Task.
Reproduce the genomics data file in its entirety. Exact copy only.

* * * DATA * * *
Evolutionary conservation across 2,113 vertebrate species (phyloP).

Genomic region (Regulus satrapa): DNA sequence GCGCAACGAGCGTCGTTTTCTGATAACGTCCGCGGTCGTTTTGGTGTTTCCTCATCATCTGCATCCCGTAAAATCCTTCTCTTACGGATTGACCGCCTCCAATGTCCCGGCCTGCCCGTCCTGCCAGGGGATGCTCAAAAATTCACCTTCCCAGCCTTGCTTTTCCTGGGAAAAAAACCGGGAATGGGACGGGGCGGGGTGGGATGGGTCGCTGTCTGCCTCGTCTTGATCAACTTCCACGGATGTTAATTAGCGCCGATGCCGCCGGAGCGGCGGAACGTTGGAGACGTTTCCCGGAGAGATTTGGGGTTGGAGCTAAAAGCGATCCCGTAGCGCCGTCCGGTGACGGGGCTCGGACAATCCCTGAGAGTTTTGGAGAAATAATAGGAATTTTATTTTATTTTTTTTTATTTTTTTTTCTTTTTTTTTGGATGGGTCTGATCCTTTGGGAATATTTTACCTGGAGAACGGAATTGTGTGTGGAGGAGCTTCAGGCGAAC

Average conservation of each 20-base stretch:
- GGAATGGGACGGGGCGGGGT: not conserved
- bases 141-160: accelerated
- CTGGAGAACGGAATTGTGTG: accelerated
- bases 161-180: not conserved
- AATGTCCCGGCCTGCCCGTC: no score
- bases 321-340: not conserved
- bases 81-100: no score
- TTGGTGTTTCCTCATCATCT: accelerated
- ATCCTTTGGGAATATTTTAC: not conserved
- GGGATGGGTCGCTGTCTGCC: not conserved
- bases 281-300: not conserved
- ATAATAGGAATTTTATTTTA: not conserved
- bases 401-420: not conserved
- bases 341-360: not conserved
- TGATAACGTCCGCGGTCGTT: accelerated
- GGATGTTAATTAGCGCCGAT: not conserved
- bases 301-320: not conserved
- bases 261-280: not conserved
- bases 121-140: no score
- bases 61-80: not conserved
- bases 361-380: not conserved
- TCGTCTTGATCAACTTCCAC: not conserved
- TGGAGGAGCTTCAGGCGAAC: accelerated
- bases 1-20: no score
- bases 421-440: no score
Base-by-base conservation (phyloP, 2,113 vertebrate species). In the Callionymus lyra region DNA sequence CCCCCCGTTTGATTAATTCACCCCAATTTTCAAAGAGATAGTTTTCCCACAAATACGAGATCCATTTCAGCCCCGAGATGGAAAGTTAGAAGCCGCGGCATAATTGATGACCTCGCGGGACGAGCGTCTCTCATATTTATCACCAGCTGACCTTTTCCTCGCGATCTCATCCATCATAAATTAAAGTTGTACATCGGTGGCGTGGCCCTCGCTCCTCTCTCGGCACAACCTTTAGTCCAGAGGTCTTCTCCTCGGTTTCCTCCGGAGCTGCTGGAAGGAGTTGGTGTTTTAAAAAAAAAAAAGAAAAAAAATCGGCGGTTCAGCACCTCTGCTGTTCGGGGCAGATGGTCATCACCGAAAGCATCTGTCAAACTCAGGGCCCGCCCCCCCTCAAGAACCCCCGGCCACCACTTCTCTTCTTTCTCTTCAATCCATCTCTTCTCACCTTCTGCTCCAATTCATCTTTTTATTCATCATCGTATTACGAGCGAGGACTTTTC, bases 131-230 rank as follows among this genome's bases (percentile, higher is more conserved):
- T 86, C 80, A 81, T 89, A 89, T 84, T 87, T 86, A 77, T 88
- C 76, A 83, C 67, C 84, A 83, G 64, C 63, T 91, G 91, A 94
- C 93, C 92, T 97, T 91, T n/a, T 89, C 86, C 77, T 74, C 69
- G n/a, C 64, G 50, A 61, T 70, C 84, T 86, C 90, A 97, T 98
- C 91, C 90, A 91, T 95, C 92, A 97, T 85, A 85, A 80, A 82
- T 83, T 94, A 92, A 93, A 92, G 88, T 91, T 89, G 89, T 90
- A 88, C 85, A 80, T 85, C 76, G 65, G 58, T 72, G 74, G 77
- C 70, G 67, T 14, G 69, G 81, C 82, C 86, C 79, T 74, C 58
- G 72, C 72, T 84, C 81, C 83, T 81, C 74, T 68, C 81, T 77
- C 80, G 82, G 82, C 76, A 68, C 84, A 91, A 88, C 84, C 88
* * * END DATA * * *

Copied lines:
Evolutionary conservation across 2,113 vertebrate species (phyloP).

Genomic region (Regulus satrapa): DNA sequence GCGCAACGAGCGTCGTTTTCTGATAACGTCCGCGGTCGTTTTGGTGTTTCCTCATCATCTGCATCCCGTAAAATCCTTCTCTTACGGATTGACCGCCTCCAATGTCCCGGCCTGCCCGTCCTGCCAGGGGATGCTCAAAAATTCACCTTCCCAGCCTTGCTTTTCCTGGGAAAAAAACCGGGAATGGGACGGGGCGGGGTGGGATGGGTCGCTGTCTGCCTCGTCTTGATCAACTTCCACGGATGTTAATTAGCGCCGATGCCGCCGGAGCGGCGGAACGTTGGAGACGTTTCCCGGAGAGATTTGGGGTTGGAGCTAAAAGCGATCCCGTAGCGCCGTCCGGTGACGGGGCTCGGACAATCCCTGAGAGTTTTGGAGAAATAATAGGAATTTTATTTTATTTTTTTTTATTTTTTTTTCTTTTTTTTTGGATGGGTCTGATCCTTTGGGAATATTTTACCTGGAGAACGGAATTGTGTGTGGAGGAGCTTCAGGCGAAC

Average conservation of each 20-base stretch:
- GGAATGGGACGGGGCGGGGT: not conserved
- bases 141-160: accelerated
- CTGGAGAACGGAATTGTGTG: accelerated
- bases 161-180: not conserved
- AATGTCCCGGCCTGCCCGTC: no score
- bases 321-340: not conserved
- bases 81-100: no score
- TTGGTGTTTCCTCATCATCT: accelerated
- ATCCTTTGGGAATATTTTAC: not conserved
- GGGATGGGTCGCTGTCTGCC: not conserved
- bases 281-300: not conserved
- ATAATAGGAATTTTATTTTA: not conserved
- bases 401-420: not conserved
- bases 341-360: not conserved
- TGATAACGTCCGCGGTCGTT: accelerated
- GGATGTTAATTAGCGCCGAT: not conserved
- bases 301-320: not conserved
- bases 261-280: not conserved
- bases 121-140: no score
- bases 61-80: not conserved
- bases 361-380: not conserved
- TCGTCTTGATCAACTTCCAC: not conserved
- TGGAGGAGCTTCAGGCGAAC: accelerated
- bases 1-20: no score
- bases 421-440: no score
Base-by-base conservation (phyloP, 2,113 vertebrate species). In the Callionymus lyra region DNA sequence CCCCCCGTTTGATTAATTCACCCCAATTTTCAAAGAGATAGTTTTCCCACAAATACGAGATCCATTTCAGCCCCGAGATGGAAAGTTAGAAGCCGCGGCATAATTGATGACCTCGCGGGACGAGCGTCTCTCATATTTATCACCAGCTGACCTTTTCCTCGCGATCTCATCCATCATAAATTAAAGTTGTACATCGGTGGCGTGGCCCTCGCTCCTCTCTCGGCACAACCTTTAGTCCAGAGGTCTTCTCCTCGGTTTCCTCCGGAGCTGCTGGAAGGAGTTGGTGTTTTAAAAAAAAAAAAGAAAAAAAATCGGCGGTTCAGCACCTCTGCTGTTCGGGGCAGATGGTCATCACCGAAAGCATCTGTCAAACTCAGGGCCCGCCCCCCCTCAAGAACCCCCGGCCACCACTTCTCTTCTTTCTCTTCAATCCATCTCTTCTCACCTTCTGCTCCAATTCATCTTTTTATTCATCATCGTATTACGAGCGAGGACTTTTC, bases 131-230 rank as follows among this genome's bases (percentile, higher is more conserved):
- T 86, C 80, A 81, T 89, A 89, T 84, T 87, T 86, A 77, T 88
- C 76, A 83, C 67, C 84, A 83, G 64, C 63, T 91, G 91, A 94
- C 93, C 92, T 97, T 91, T n/a, T 89, C 86, C 77, T 74, C 69
- G n/a, C 64, G 50, A 61, T 70, C 84, T 86, C 90, A 97, T 98
- C 91, C 90, A 91, T 95, C 92, A 97, T 85, A 85, A 80, A 82
- T 83, T 94, A 92, A 93, A 92, G 88, T 91, T 89, G 89, T 90
- A 88, C 85, A 80, T 85, C 76, G 65, G 58, T 72, G 74, G 77
- C 70, G 67, T 14, G 69, G 81, C 82, C 86, C 79, T 74, C 58
- G 72, C 72, T 84, C 81, C 83, T 81, C 74, T 68, C 81, T 77
- C 80, G 82, G 82, C 76, A 68, C 84, A 91, A 88, C 84, C 88